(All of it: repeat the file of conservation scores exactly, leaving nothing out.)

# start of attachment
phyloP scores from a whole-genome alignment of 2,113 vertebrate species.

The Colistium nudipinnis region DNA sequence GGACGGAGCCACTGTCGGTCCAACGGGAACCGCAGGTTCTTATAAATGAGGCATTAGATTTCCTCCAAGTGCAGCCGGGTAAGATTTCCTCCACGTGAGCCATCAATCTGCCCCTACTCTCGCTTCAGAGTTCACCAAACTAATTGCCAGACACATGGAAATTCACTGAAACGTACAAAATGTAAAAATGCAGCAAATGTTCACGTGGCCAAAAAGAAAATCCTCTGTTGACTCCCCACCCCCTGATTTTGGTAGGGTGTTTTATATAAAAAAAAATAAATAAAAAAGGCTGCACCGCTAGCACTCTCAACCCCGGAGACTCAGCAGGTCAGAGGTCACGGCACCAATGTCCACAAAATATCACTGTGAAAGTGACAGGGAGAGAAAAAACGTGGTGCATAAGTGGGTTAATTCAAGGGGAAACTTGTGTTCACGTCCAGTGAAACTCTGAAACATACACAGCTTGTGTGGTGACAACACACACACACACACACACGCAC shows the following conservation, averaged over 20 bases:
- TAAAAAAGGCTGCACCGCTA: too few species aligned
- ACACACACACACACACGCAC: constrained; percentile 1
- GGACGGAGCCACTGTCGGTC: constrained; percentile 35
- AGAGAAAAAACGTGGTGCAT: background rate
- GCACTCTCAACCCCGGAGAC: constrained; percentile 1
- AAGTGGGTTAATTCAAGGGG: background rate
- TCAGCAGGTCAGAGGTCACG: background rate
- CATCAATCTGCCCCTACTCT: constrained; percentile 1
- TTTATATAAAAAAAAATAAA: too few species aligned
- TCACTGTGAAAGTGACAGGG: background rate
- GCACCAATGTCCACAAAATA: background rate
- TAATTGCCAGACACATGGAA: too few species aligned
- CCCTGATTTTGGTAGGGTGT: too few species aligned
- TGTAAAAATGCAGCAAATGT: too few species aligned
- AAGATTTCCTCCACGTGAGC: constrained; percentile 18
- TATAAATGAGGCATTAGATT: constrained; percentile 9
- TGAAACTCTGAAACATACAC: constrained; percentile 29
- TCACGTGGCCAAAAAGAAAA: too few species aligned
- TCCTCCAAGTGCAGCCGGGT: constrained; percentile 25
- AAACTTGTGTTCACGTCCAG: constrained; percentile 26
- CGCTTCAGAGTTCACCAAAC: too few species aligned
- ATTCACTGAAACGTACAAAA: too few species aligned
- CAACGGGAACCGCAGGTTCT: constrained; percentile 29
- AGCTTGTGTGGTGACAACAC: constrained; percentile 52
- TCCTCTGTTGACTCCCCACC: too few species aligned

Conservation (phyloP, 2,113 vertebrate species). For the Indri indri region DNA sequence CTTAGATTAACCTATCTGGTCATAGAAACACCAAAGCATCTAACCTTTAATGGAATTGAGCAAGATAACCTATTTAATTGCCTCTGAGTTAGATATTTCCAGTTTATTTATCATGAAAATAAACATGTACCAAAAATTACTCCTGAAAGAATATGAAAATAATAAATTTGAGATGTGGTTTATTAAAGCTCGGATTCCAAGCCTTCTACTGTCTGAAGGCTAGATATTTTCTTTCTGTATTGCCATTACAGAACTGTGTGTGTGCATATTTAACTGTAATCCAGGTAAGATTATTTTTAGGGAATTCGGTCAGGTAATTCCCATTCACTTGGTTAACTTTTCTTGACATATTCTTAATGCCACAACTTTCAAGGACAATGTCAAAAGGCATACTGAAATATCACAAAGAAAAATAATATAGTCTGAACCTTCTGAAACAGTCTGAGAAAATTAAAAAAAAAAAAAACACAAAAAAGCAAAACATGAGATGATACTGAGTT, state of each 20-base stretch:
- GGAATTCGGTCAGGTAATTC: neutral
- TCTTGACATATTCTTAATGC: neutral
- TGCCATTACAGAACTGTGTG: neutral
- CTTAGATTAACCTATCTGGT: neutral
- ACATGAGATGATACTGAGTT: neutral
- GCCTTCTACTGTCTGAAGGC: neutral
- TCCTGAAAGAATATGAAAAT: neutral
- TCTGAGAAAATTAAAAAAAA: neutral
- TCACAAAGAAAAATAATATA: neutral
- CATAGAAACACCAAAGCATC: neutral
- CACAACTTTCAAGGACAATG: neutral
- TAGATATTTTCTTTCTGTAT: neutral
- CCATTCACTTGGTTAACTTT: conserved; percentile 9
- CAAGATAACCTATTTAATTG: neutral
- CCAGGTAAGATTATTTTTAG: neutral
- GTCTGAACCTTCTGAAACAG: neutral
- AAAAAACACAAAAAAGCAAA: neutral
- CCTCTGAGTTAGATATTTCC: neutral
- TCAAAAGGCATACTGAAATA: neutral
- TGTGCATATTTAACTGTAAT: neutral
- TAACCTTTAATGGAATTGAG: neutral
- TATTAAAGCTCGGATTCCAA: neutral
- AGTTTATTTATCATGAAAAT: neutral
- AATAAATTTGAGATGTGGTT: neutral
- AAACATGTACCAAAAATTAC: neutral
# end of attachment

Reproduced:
phyloP scores from a whole-genome alignment of 2,113 vertebrate species.

The Colistium nudipinnis region DNA sequence GGACGGAGCCACTGTCGGTCCAACGGGAACCGCAGGTTCTTATAAATGAGGCATTAGATTTCCTCCAAGTGCAGCCGGGTAAGATTTCCTCCACGTGAGCCATCAATCTGCCCCTACTCTCGCTTCAGAGTTCACCAAACTAATTGCCAGACACATGGAAATTCACTGAAACGTACAAAATGTAAAAATGCAGCAAATGTTCACGTGGCCAAAAAGAAAATCCTCTGTTGACTCCCCACCCCCTGATTTTGGTAGGGTGTTTTATATAAAAAAAAATAAATAAAAAAGGCTGCACCGCTAGCACTCTCAACCCCGGAGACTCAGCAGGTCAGAGGTCACGGCACCAATGTCCACAAAATATCACTGTGAAAGTGACAGGGAGAGAAAAAACGTGGTGCATAAGTGGGTTAATTCAAGGGGAAACTTGTGTTCACGTCCAGTGAAACTCTGAAACATACACAGCTTGTGTGGTGACAACACACACACACACACACACGCAC shows the following conservation, averaged over 20 bases:
- TAAAAAAGGCTGCACCGCTA: too few species aligned
- ACACACACACACACACGCAC: constrained; percentile 1
- GGACGGAGCCACTGTCGGTC: constrained; percentile 35
- AGAGAAAAAACGTGGTGCAT: background rate
- GCACTCTCAACCCCGGAGAC: constrained; percentile 1
- AAGTGGGTTAATTCAAGGGG: background rate
- TCAGCAGGTCAGAGGTCACG: background rate
- CATCAATCTGCCCCTACTCT: constrained; percentile 1
- TTTATATAAAAAAAAATAAA: too few species aligned
- TCACTGTGAAAGTGACAGGG: background rate
- GCACCAATGTCCACAAAATA: background rate
- TAATTGCCAGACACATGGAA: too few species aligned
- CCCTGATTTTGGTAGGGTGT: too few species aligned
- TGTAAAAATGCAGCAAATGT: too few species aligned
- AAGATTTCCTCCACGTGAGC: constrained; percentile 18
- TATAAATGAGGCATTAGATT: constrained; percentile 9
- TGAAACTCTGAAACATACAC: constrained; percentile 29
- TCACGTGGCCAAAAAGAAAA: too few species aligned
- TCCTCCAAGTGCAGCCGGGT: constrained; percentile 25
- AAACTTGTGTTCACGTCCAG: constrained; percentile 26
- CGCTTCAGAGTTCACCAAAC: too few species aligned
- ATTCACTGAAACGTACAAAA: too few species aligned
- CAACGGGAACCGCAGGTTCT: constrained; percentile 29
- AGCTTGTGTGGTGACAACAC: constrained; percentile 52
- TCCTCTGTTGACTCCCCACC: too few species aligned

Conservation (phyloP, 2,113 vertebrate species). For the Indri indri region DNA sequence CTTAGATTAACCTATCTGGTCATAGAAACACCAAAGCATCTAACCTTTAATGGAATTGAGCAAGATAACCTATTTAATTGCCTCTGAGTTAGATATTTCCAGTTTATTTATCATGAAAATAAACATGTACCAAAAATTACTCCTGAAAGAATATGAAAATAATAAATTTGAGATGTGGTTTATTAAAGCTCGGATTCCAAGCCTTCTACTGTCTGAAGGCTAGATATTTTCTTTCTGTATTGCCATTACAGAACTGTGTGTGTGCATATTTAACTGTAATCCAGGTAAGATTATTTTTAGGGAATTCGGTCAGGTAATTCCCATTCACTTGGTTAACTTTTCTTGACATATTCTTAATGCCACAACTTTCAAGGACAATGTCAAAAGGCATACTGAAATATCACAAAGAAAAATAATATAGTCTGAACCTTCTGAAACAGTCTGAGAAAATTAAAAAAAAAAAAAACACAAAAAAGCAAAACATGAGATGATACTGAGTT, state of each 20-base stretch:
- GGAATTCGGTCAGGTAATTC: neutral
- TCTTGACATATTCTTAATGC: neutral
- TGCCATTACAGAACTGTGTG: neutral
- CTTAGATTAACCTATCTGGT: neutral
- ACATGAGATGATACTGAGTT: neutral
- GCCTTCTACTGTCTGAAGGC: neutral
- TCCTGAAAGAATATGAAAAT: neutral
- TCTGAGAAAATTAAAAAAAA: neutral
- TCACAAAGAAAAATAATATA: neutral
- CATAGAAACACCAAAGCATC: neutral
- CACAACTTTCAAGGACAATG: neutral
- TAGATATTTTCTTTCTGTAT: neutral
- CCATTCACTTGGTTAACTTT: conserved; percentile 9
- CAAGATAACCTATTTAATTG: neutral
- CCAGGTAAGATTATTTTTAG: neutral
- GTCTGAACCTTCTGAAACAG: neutral
- AAAAAACACAAAAAAGCAAA: neutral
- CCTCTGAGTTAGATATTTCC: neutral
- TCAAAAGGCATACTGAAATA: neutral
- TGTGCATATTTAACTGTAAT: neutral
- TAACCTTTAATGGAATTGAG: neutral
- TATTAAAGCTCGGATTCCAA: neutral
- AGTTTATTTATCATGAAAAT: neutral
- AATAAATTTGAGATGTGGTT: neutral
- AAACATGTACCAAAAATTAC: neutral